For fifteen years, Reason Cansino has lived on the run. Together with her mother, Sarafina, she has moved from one place to another in the Australian countryside, desperate not to be found by Reason's grandmother Esmeralda, a dangerous woman who believes in magic. But the moment Reason walks through Esmeralda's back door and finds herself on a New York City street, she's confronted by an unavoidable truth—magic is real.
Reason has been taught from a young age to believe in numbers and logic. She has also been taught that her grandmother is a dangerous woman. But, when she is 15, her mother has a mental breakdown and custody is given to her grandmother.
While trying to escape the house like she has been trained to do by her mother, she goes through a door that opens into New York and then can’t figure out how to get back. She’s taken in by another girl who is magical and now Reason has to decide whose stories to believe – her mother’s or her grandmother’s.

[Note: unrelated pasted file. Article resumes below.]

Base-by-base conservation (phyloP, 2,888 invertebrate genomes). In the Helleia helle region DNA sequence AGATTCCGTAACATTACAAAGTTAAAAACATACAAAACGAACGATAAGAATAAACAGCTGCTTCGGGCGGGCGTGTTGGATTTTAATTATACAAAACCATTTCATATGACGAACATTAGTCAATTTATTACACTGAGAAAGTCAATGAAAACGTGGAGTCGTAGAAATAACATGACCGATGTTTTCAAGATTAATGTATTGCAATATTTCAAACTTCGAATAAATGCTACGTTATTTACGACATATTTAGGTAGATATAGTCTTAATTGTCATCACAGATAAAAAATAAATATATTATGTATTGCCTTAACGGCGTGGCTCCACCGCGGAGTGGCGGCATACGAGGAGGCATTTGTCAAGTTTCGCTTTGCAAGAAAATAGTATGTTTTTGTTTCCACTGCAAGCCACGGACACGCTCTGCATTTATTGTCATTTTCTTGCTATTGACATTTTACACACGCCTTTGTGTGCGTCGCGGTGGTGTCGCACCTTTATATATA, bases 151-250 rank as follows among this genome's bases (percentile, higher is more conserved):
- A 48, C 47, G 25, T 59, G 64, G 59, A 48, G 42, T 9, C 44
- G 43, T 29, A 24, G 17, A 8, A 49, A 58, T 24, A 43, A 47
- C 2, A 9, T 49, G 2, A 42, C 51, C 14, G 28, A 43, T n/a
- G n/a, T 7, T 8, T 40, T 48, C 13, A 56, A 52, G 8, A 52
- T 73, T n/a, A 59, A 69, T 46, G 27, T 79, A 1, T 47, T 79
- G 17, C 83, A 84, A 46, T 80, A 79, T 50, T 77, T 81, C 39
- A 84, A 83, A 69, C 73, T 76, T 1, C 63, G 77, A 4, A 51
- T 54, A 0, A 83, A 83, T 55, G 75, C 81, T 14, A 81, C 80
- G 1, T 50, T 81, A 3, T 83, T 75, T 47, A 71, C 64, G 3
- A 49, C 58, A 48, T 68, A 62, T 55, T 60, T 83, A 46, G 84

I liked this book mostly because the Australian influence is very strong and I don’t read a lot of books like that. Reason uses Australian slang and can’t get used to a New York winter.
The magical system is different than other books I’ve read. Every time you use magic you are using up life force. Magic users die young.
This is the first book of a trilogy. As of now I’m not intrigued enough to read the rest.
For as long as Fei can remember, there has been no sound in her village, where rocky terrain and frequent avalanches prevent residents from being self-sustaining. Fei and her people are at the mercy of a zipline that carries food up the treacherous cliffs from Beiguo, a mysterious faraway kingdom. When villagers begin to lose their sight, deliveries from the zipline shrink and many go hungry. Fei's home, the people she loves, and her entire existence is plunged into crisis, under threat of darkness and starvation. But soon Fei is awoken in the night by a searing noise, and sound becomes her weapon.